Matthew Jacobs, 26, of Lindholme Road, Lincoln, had spent six hours drinking with work colleagues before he got behind the wheel of a pool car and crashed into the back of budding musicians’ Alexander Ross and Sian Chambers’ Ford Mondeo, sending it 43 metres along the road.
The court heard how Mr Ross and Ms Chambers, both 19, had been asleep in the back of the car, which was parked in a lay-by on the A46 in Lincoln.
Before fleeing the scene on foot, Jacobs was found by a passing motorist with his head in his hands and immediately said: “I’m going to prison”.
Lincoln Crown Court heard on Monday (March 11) how Jacobs admitted two charges of causing death by dangerous driving as a result of a collision. He also admitted driving with excess alcohol, and failing to stop after a road accident.
He was banned from driving for four years with the disqualification to commence on his release from custody, and he will have to pass an extended re-test before being allowed his licence back.
Mr Ross and Ms Chambers were pronounced dead at the scene after the crash in the early hours of Saturday, December 22 last year.
In a victim impact statement Charles Ross, Alexander’s father, said the lives of himself and Alexander’s mother Jacqueline had been completely devastated by his death.
He said: “Alex was our only child. He was an unexpected surprise. He was a source of immense joy to us. There are no happy memories. There are memories of happy times but they are filled with grief.”
Sentencing, Judge Andrew Easteal told Jacobs: “The decision you took that night to drive when completely incapable of doing so, is one for which you are wholly responsible.
“Just a few days before Christmas you went with a group of friends from work for a night out drinking.
“You drank and drank and drank. Beer, shots and whatever else you were drinking. You went out a little before 6pm and only stopped around midnight. It was clear to those around you that you were drunk.
“You had drunk so much that you were simply incapable of properly and safely driving a car.”
Lincoln Crown Court was told Jacobs, who worked for Lincoln-based logistics company Vision Drive, was so unsteady that he fell off a bar stool.
Colleagues thought he had arranged a lift home or would get a taxi, but instead he decided to drive the work’s pool car.
Prosecuting, Phil Howes said: “This occurred in a lay-by on the A46 Lincoln bypass.
“This defendant was affected by excessive alcohol and drove into the rear of a car parked in the lay-by. It killed two 19 year olds who were lying down in the rear of the car asleep.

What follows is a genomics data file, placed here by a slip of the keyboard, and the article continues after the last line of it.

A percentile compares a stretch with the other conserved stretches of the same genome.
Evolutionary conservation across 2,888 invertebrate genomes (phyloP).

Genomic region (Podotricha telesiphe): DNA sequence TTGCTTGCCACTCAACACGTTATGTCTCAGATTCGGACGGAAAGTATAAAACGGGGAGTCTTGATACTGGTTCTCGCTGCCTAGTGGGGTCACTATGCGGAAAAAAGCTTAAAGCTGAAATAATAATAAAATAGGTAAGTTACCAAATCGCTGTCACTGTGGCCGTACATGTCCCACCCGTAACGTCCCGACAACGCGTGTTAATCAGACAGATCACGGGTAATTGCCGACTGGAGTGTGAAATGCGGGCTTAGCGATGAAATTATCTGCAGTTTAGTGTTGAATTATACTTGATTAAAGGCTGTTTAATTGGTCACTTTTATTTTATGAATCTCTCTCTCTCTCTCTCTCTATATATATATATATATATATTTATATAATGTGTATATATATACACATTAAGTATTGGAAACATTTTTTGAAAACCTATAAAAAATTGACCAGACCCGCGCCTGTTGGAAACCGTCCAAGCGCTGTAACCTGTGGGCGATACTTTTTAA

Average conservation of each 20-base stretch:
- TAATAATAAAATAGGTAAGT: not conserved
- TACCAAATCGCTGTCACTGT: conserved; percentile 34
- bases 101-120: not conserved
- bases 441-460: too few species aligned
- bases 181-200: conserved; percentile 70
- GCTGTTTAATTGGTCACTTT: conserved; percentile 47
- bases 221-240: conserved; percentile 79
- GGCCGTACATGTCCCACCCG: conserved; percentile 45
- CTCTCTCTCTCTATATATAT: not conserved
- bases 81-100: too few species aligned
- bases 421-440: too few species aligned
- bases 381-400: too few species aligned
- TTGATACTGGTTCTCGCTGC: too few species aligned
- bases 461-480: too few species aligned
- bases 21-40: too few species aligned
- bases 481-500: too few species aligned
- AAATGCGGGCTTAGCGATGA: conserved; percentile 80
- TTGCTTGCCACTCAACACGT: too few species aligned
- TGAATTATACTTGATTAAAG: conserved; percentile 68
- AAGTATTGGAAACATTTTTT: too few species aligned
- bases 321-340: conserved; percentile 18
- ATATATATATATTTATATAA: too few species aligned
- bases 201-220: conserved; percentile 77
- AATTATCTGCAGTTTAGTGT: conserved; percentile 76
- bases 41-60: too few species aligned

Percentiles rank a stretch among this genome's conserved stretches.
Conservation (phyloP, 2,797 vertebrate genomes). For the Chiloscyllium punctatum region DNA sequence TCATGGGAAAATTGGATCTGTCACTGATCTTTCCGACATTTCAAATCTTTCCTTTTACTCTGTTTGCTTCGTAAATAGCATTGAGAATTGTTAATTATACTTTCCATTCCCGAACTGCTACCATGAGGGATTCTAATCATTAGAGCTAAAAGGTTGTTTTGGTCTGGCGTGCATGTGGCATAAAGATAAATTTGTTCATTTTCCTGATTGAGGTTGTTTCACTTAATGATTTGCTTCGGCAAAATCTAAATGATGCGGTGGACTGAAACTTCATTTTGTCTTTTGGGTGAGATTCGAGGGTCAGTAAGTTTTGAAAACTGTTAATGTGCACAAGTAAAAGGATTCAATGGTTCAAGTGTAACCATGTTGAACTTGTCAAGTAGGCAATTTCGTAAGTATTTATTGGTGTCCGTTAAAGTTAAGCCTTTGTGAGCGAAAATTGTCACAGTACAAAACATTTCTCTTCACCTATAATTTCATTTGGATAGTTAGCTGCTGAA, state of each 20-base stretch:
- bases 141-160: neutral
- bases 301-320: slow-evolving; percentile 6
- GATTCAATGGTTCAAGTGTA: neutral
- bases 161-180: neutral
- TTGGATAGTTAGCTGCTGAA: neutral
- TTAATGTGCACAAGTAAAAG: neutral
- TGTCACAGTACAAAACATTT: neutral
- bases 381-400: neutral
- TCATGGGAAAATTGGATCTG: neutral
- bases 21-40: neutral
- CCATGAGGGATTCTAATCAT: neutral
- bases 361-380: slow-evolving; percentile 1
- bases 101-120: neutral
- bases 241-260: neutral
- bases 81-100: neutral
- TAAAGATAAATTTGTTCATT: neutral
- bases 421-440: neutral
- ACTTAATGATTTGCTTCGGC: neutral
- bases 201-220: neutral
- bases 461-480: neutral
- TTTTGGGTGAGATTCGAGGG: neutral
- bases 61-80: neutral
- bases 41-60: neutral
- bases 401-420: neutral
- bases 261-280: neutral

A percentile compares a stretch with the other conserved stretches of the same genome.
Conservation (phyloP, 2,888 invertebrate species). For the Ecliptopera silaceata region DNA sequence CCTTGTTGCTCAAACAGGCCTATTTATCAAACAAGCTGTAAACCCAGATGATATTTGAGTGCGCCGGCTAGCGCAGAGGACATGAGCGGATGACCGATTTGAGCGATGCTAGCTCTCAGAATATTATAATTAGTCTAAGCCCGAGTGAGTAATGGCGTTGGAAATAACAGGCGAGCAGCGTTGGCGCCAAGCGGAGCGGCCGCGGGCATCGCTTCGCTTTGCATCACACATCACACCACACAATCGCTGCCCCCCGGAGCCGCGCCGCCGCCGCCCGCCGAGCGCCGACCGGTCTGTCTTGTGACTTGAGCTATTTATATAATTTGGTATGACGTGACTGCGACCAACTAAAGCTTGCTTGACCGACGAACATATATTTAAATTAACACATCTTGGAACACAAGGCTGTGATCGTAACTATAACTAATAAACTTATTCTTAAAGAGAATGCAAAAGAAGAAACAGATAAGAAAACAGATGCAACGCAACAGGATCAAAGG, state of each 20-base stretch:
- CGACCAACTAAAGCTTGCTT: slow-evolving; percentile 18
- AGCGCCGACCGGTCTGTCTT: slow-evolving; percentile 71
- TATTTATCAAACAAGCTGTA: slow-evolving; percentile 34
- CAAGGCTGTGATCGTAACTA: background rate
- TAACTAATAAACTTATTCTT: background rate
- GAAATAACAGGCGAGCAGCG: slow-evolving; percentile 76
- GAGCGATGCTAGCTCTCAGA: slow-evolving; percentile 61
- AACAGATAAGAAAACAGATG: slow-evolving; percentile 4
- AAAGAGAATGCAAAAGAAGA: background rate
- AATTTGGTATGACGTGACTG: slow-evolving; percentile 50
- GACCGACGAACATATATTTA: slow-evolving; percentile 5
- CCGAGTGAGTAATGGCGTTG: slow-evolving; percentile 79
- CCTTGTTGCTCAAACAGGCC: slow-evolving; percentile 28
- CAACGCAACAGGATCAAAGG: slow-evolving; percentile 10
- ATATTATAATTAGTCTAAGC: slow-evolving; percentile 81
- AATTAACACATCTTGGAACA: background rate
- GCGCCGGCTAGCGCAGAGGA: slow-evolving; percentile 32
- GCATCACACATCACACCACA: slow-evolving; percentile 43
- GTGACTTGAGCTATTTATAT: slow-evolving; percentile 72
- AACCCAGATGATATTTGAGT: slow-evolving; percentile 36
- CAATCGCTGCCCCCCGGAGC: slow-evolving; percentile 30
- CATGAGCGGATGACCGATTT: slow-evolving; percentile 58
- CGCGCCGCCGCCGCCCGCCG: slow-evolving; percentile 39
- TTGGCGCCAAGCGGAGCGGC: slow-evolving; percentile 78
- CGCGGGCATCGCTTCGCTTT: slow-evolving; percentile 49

“His car drove into the lay-by and into the estate car. There appears to have been no reason for that manoeuvre. He hit the rear of the Ford Mondeo estate car with such force that the length of the Ford was reduced by two metres. The force of the collision caused the Ford to be pushed 43 metres along the lay-by.”
Jacobs remained slumped at the wheel of his car only stirring when a passing motorist stopped to help.
Moments later he fled from the scene on foot. Police used a drone and a helicopter to search for him, and he was picked up four hours later close to his home.
He subsequently failed a breath test and even six hours after the collision was almost twice over the limit producing a reading of 63 mgs of alcohol per 100 mls of breath compared to the legal limit of 35 mgs. A back calculation showed he was more than three times over the limit at the time of the collision.
Michael Cranmer-Brown, in mitigation, said: “It was a disastrous and tragic decision for him to have done what he did, but was completely out of character.
“It can only be that the befuddling effects of the alcohol wrongly led him to believe that he was going to drive competently. This was a complete and utter aberration on his part and totally out of character.”
Mr Ross, who played the double bass, was a former pupil at Caistor Grammar School and subsequently at the Purcell School of Music in London. He played in both the National Youth Orchestra and the European Youth Orchestra.
At the time of his death he was in his second year at the Royal Academy of Music and was auditioning for major London orchestras.
Head of Strings at the Royal Academy of Music, Professor Jo Cole, described Alex as someone she would remember fondly.
She said Alex was ‘a dedicated student and had a significant talent, with a marvellous dry sense of humour’.
She added: “I will miss him very much.”
Sian and Alex had played together in the Lincolnshire Youth Symphony Orchestra.
Miss Chambers was working as a jewellery engraver and, as a talented double bass player, was continuing to make music with local ensembles.
David Chambers, the father of Sian, said “She had so much to live for. Her future has been stolen from her as has Alex’s.
“We now have to come to terms with the fact that our daughter, sister and granddaughter is never coming home again.”